show growth, even without our involvement, the media is showing significant growth on the listener side. good opportunity for advertisers to get in on the ground floor. >> isn't part of the story the fact that you have created such a niche? the advertisers that are trying to target a specific demo can find it via you guys because that particular demo is listening to a particular podcast. >> you are good. [laughter] >> i actually don't understand why advertisers are not paying out more online, because you are getting exactly the customer you want. fans, there the people who would listen to adam corolla if they had to use a
bent wire hanger. these are the people who are most responsive to messages delivered by the talent, which is what we do. about 1.15l is billion dollars. that is a lot of money. >> that is actually the revenue figure for network and syndicated radio. is network as a whole, it $17 billion. radio needs to embrace podcasting. it is the part of the audio experience that is actually growing. listening to radio stations is flat to slightly down. if you want to keep radio a viable medium that advertisers bet to take seriously and involved with, you've really got to use on-demand to show where the growth is coming. i think the opportunity to take a company like podcast one and
have the same type of growth pattern we had in the early days of westwood one, where it becomes a business that can generate $500 million and have a market cap in the billions of dollars, i think that opportunity exists. that is one of the reasons why i am doing this. we wantish and i decide to do a podcast, we are calling you, norm. >> i will be very upset if you don't. >> apparently i will be able to sell it. thanks, norm. >> coming up, we are heading out to the detroit auto show and we will be joined by the ceo of audi america. we will go to colorado to talk to an owner who just created the first soft pairing menu. ♪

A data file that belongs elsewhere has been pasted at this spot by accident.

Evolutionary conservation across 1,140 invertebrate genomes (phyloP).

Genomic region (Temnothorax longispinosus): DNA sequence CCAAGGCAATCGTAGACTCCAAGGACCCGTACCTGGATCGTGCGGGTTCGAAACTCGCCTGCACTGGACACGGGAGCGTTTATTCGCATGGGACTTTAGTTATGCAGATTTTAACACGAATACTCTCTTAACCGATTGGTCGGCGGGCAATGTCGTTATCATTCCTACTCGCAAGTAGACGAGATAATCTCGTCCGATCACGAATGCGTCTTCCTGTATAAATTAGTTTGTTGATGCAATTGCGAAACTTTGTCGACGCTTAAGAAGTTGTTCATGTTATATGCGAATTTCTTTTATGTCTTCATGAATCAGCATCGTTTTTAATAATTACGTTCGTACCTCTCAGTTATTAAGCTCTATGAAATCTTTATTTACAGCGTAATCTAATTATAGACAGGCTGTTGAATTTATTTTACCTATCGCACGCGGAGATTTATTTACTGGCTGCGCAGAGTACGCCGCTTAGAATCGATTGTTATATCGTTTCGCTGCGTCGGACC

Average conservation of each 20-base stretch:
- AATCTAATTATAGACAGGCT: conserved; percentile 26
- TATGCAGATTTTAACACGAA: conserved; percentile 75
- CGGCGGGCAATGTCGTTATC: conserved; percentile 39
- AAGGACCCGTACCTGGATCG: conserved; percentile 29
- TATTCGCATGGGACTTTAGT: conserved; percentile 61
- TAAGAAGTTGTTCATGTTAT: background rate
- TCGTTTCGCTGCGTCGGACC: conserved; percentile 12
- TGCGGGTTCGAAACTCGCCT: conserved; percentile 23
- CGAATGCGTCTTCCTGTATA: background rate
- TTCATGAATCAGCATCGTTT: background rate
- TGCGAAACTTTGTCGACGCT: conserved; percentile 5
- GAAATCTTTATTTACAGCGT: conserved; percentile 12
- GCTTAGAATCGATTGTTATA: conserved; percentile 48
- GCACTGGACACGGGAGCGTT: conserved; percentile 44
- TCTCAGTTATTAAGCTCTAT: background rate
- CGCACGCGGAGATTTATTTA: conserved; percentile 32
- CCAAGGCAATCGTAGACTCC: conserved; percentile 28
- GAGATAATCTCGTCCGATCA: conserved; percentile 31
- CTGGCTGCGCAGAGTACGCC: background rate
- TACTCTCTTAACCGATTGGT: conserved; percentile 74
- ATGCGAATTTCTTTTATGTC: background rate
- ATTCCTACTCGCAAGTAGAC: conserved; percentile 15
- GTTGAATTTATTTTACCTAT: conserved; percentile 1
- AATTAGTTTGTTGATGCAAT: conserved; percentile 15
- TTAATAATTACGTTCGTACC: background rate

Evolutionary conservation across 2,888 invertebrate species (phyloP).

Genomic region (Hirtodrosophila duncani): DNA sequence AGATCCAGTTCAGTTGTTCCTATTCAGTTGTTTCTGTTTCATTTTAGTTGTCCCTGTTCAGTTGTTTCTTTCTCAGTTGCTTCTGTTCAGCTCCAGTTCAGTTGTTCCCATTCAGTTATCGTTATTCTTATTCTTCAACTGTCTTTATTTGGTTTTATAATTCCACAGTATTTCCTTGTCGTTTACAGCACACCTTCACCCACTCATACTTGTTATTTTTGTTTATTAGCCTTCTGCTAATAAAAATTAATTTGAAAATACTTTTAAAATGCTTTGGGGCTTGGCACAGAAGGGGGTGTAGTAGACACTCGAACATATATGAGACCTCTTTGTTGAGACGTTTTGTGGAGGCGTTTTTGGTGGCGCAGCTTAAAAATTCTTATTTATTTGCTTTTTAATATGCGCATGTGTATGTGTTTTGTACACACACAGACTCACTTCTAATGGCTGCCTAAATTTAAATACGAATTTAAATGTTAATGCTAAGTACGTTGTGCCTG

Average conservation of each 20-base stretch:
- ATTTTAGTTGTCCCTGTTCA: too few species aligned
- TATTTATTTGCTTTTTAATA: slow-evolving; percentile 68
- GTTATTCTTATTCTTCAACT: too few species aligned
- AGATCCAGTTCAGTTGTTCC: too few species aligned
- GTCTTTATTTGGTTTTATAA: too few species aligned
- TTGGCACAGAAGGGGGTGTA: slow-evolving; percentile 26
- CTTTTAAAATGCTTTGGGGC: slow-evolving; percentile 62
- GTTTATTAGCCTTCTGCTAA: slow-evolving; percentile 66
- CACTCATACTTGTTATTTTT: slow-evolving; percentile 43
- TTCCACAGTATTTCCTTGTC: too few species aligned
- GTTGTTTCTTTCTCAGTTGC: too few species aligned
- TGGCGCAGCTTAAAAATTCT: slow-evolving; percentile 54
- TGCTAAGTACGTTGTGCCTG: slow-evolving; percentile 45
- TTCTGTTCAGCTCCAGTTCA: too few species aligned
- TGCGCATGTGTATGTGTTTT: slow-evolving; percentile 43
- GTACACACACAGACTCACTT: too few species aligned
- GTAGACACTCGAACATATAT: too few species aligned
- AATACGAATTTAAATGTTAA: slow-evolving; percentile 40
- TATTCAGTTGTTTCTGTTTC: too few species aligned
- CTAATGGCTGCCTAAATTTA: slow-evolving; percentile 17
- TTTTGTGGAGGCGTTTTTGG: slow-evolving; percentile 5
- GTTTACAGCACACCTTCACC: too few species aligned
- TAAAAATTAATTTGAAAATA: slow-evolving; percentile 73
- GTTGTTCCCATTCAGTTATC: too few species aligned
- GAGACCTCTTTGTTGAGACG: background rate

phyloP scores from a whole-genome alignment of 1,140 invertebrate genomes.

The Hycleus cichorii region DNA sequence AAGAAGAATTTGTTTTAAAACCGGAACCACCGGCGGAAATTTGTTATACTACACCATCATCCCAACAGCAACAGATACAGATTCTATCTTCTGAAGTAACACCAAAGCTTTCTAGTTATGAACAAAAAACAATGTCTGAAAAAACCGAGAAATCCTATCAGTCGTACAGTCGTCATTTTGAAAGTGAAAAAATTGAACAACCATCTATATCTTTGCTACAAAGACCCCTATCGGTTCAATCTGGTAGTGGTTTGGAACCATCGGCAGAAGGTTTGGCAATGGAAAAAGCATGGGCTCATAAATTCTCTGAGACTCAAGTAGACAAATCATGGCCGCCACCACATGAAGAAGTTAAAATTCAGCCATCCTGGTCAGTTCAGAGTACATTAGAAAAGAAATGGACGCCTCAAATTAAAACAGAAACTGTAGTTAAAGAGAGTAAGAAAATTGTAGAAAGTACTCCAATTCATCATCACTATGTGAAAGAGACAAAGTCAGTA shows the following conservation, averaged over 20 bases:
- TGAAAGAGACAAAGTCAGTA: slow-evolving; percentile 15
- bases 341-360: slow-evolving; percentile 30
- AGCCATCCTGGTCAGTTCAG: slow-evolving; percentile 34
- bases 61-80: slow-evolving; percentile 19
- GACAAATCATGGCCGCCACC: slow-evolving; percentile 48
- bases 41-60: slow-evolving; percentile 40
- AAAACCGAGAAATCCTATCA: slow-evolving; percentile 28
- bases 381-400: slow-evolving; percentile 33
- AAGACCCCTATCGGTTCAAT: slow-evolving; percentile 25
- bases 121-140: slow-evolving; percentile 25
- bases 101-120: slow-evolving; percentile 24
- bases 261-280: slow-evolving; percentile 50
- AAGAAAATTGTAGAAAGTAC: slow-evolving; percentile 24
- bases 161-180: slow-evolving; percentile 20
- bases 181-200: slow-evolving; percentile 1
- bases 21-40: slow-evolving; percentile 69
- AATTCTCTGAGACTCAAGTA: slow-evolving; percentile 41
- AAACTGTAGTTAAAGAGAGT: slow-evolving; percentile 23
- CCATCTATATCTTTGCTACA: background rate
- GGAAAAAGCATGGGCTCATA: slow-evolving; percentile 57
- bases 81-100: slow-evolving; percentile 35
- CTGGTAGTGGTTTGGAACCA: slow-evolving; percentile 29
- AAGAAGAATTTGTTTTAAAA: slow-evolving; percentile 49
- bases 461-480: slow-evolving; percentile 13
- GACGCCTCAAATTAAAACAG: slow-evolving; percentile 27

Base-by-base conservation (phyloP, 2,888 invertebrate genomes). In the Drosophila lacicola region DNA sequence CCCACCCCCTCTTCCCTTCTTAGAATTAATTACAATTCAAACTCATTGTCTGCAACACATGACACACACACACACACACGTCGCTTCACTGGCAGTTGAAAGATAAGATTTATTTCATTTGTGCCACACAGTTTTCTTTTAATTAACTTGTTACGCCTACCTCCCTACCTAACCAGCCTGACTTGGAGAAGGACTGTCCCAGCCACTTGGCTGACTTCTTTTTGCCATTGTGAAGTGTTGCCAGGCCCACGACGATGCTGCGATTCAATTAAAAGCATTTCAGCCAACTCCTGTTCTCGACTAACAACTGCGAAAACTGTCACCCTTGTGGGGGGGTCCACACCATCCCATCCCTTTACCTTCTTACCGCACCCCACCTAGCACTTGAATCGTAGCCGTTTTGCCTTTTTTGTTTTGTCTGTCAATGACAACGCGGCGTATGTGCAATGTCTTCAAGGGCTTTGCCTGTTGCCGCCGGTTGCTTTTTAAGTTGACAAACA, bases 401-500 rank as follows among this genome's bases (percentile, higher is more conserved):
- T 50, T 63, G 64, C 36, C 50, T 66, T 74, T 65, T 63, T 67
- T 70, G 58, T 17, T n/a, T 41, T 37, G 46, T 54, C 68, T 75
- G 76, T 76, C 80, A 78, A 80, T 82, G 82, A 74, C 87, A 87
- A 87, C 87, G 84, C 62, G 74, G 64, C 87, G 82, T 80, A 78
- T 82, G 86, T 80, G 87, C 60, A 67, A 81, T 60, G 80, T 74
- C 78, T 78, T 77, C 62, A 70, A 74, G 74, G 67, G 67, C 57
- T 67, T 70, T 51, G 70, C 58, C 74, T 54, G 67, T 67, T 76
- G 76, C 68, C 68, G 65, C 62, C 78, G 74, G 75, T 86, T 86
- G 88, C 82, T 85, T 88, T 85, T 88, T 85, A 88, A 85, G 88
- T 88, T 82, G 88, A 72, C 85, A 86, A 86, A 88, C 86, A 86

you have a menu and you recommend various strains to go with certain foods? ,> it is very tongue-in-cheek that now in colorado it is legal . we just wanted to have some fun. obviously you cannot actually go into the restaurant and order marijuana and get it served. >> what about instead of parsley or deal or some other herb, you just sprinkle a little over the top of the salmon? x that is actually not legal in colorado. >> you cannot eat it or smoke it publicly, that is correct. >> to you think that could change? you think of everything that is happening right now in colorado, it is quite fascinating and amazing. forported on this industry
a while now, and if you had said to me three years ago, do you think recreational use will be legal in this country in the next three years? , probably would've said no maybe six or seven years. but here we are in colorado. do you think that it's some point, businesses similar to a restaurant having anelka hall license, might actually have a havingna license -- like an alcohol license. >> is this the beginning of the end of prohibition for marijuana , the same way it was for alcohol? it's hard to say what things will look like in five years or 10 years down the road. >> when people walk into the restaurant and you hand them the menu and they say, wait a minute, how do you respond? >> we have certainly had some ask, and wein and